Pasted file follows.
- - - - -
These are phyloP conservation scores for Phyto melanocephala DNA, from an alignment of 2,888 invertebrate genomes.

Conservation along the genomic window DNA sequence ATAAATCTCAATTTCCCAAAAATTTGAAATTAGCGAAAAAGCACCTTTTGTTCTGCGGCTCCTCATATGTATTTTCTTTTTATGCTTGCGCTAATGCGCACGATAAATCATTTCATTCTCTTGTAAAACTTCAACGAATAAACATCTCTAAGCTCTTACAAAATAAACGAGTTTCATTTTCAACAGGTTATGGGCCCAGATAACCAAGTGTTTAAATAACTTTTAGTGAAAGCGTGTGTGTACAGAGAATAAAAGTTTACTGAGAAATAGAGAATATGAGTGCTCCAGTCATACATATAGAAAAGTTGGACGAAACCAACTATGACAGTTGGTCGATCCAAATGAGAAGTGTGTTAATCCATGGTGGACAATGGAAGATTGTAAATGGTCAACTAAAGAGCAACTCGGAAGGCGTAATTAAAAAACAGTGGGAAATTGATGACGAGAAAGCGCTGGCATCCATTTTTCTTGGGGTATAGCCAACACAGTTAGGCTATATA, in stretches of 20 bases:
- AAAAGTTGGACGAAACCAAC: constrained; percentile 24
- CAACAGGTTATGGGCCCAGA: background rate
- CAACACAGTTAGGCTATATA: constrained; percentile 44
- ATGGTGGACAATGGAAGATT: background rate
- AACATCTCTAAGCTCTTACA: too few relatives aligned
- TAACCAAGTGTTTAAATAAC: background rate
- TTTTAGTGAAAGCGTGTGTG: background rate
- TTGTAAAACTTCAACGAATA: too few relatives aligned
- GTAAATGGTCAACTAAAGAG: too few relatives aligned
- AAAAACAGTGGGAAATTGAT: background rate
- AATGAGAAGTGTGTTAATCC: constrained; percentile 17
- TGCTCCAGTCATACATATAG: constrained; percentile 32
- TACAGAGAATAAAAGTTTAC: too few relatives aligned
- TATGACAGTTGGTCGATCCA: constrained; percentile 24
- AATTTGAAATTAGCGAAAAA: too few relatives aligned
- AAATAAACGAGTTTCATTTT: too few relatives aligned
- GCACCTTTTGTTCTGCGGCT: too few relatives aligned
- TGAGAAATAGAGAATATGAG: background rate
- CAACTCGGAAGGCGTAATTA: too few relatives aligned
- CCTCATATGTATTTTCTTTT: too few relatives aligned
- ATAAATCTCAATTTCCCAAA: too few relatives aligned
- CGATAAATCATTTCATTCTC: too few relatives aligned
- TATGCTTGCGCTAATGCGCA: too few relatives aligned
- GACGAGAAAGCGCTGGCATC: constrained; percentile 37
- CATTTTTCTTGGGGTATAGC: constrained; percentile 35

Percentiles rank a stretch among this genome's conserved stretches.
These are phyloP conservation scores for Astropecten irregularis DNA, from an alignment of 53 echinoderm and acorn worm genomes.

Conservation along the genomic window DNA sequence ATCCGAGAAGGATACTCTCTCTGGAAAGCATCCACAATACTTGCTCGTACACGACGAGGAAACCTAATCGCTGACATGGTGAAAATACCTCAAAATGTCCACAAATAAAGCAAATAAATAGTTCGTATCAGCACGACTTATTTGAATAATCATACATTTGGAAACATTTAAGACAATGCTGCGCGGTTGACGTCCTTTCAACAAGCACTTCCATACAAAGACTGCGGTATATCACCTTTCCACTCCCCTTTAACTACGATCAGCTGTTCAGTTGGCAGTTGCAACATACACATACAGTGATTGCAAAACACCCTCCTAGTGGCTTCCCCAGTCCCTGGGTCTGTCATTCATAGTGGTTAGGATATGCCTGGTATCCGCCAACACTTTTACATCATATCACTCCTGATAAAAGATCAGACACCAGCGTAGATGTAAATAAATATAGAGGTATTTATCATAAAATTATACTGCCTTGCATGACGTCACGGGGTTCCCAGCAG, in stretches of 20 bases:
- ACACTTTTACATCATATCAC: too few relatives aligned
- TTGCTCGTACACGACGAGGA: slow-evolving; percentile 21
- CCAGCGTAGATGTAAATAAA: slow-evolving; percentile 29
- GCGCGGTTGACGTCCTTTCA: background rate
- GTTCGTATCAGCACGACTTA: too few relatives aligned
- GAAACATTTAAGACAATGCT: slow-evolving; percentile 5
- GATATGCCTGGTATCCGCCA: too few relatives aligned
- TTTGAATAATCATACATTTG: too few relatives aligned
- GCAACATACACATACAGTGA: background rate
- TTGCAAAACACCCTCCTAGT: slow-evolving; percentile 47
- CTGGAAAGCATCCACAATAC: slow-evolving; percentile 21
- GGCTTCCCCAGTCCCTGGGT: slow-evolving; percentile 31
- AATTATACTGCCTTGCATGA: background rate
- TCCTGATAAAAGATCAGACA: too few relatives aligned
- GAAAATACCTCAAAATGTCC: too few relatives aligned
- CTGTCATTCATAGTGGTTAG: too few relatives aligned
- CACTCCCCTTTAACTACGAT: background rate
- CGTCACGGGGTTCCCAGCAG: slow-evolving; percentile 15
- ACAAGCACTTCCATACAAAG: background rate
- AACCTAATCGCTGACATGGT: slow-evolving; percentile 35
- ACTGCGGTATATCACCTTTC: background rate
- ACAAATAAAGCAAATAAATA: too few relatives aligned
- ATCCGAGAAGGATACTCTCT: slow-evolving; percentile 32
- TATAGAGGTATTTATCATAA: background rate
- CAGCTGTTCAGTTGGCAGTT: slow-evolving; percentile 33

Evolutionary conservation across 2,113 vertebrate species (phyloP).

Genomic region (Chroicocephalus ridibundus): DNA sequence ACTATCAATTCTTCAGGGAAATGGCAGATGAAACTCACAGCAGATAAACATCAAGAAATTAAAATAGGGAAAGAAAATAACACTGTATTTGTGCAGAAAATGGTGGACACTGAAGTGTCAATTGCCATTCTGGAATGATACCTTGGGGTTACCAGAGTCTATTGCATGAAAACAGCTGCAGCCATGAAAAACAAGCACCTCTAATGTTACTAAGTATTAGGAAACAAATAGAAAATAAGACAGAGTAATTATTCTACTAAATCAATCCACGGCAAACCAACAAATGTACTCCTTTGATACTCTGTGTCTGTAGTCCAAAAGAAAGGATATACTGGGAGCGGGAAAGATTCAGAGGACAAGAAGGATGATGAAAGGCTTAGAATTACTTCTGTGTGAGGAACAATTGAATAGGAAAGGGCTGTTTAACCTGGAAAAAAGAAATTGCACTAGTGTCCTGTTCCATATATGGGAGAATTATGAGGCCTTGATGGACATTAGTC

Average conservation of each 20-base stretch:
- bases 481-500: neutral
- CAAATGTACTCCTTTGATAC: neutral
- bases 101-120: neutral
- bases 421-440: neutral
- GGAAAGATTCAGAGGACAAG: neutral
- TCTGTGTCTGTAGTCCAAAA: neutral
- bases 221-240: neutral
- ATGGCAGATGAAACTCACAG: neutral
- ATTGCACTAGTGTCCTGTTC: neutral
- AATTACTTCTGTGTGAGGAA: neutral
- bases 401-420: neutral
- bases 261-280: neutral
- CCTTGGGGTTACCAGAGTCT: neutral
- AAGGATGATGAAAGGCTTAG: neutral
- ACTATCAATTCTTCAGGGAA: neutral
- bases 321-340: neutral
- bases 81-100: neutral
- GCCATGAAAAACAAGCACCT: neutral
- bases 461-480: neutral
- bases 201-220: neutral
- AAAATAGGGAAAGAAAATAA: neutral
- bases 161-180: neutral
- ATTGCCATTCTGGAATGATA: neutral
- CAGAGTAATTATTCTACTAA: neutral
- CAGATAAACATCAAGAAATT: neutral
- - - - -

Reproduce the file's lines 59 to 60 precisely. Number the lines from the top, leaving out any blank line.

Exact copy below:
- bases 481-500: neutral
- CAAATGTACTCCTTTGATAC: neutral